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MythBlast | Valentine’s Day

BY Bradley Olson February 14, 2017

“Terracotta statuette of Eros flying” by Greek, Asia Minor, Myrina via The Metropolitan Museum of Art is licensed under CC0 1.0

The origins of Valentine’s Day are a bit murky, but they seem to reach back far into the early Roman celebrations of Romulus and Remus and the fertility festival of Lupercalia celebrated at the ides of February, or the 15th of February. Lupercalia was itself a modification of another, even older (dating back to Etruscan or Sabine cultures) springtime cleansing ritual, Februa, which lent its name to the month of the year. Later, as Christianity was emerging in the Empire, there were several Christian martyrs named Valentine or Valentinus in the first few centuries of the early Church and one of them, perhaps even all of them, were remembered in the celebration of a feast day named in their honor and placed on the 14th of February in the familiar modus operandi of the Christian Church to coopt venerable pagan celebrations, rename and redefine them in Christian terms and significance in order to make the new celebration seem familiar and facilitate a broader acceptance of Christianity.

I am particularly fond of one legend that describes an imprisoned, and doubtless soon to be martyred, Valentine sending a greeting of love to a young girl with whom he fell in love while he was incarcerated, and he signed the missive, “From your Valentine.” Not only is this a sweet story that explains the continued use of the phrase, but it also points out the rather painful aspects of love (I recall Joseph Campbell remarking in Reflections on the Art of Living, that romantic love is an ordeal), aspects one would rather overlook in exchange for contemplating the more exhilarating, self-affirming, blissful aspects of love. Loving another, and communicating that love, is often not easy; especially if the thrilling, enthralling, novelty of love has settled into a predictable familiarity, and perhaps just such a communication is something that Valentine’s Day affords.

Among the modern symbols and images of Valentine’s Day, one in particular stands out: the honeybee-winged, infant Eros clumsily holding his wee bow and tiny arrows, arrows that should they find their mark, one wouldn’t notice any more than the sting of a mosquito. This image of Eros—infantile, small, impotent, speechless, dependent, and incapable of adult, especially sexual, relationships—may well represent an unconscious, neurotic orientation to love that is gaged by the value of the gifts bestowed and the hackneyed, greeting card folderol that passes for poetry, and alerts us to the fact that, culturally speaking, we don’t want to work too hard at love.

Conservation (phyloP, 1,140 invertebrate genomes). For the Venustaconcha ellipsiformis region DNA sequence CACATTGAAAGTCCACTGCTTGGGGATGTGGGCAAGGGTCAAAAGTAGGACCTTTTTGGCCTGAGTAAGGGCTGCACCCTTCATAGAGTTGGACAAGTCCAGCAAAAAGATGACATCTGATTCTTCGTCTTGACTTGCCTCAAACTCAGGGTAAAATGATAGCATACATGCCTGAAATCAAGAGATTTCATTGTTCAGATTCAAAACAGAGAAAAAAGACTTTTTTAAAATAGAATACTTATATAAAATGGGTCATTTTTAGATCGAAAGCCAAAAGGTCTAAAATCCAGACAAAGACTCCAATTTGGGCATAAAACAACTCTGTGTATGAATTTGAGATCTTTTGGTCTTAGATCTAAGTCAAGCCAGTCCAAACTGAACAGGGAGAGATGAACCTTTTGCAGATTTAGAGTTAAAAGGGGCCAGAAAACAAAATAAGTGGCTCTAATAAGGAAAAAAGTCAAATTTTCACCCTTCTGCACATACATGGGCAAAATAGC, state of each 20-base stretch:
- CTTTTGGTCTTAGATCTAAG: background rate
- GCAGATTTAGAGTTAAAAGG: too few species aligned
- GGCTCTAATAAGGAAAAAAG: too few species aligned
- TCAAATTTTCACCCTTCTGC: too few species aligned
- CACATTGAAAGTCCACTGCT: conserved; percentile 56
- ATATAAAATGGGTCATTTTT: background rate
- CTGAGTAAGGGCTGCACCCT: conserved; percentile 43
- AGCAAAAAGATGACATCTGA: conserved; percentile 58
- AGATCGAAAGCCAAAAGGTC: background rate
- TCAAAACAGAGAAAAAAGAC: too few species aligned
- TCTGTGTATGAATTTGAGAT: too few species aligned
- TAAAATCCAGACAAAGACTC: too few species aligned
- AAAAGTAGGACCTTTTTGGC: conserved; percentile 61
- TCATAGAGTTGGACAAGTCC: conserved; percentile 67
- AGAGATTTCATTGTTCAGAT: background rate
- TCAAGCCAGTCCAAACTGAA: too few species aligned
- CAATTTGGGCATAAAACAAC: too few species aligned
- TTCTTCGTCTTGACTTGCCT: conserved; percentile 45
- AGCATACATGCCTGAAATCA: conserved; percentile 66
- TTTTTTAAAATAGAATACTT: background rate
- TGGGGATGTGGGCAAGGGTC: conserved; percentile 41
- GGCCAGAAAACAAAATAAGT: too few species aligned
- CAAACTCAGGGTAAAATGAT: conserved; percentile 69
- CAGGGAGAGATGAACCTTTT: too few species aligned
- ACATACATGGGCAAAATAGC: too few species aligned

Compare the Valentine’s Day Eros to the Eros depicted in ancient Greek culture: Eros was among the oldest of the gods, fully mature, robust and muscular, bearing angelic golden wings, and as sculpted by Praxiteles, heart renderingly beautiful. Hesiod, in his Theogony, writes that it is the influence of Eros—of love—that first gives form to the universe. His arrows also wound, and thereby give form to the human heart, sometimes causing an aversion to the beloved, other times kindling love, and even the greatest of the gods were not immune to his influence. This Eros is hardly a powerless child, and one must wonder how ideas of love would change if this was the image of Eros we were faced with each February 14th. Encountering the Eros of Hesiod or Praxiteles, one encounters the often disorienting, disturbing nature of the sublime, and the difficult pleasures of the sublime are never more present than when one becomes vulnerable enough to love deeply, unhesitatingly, and wholeheartedly.

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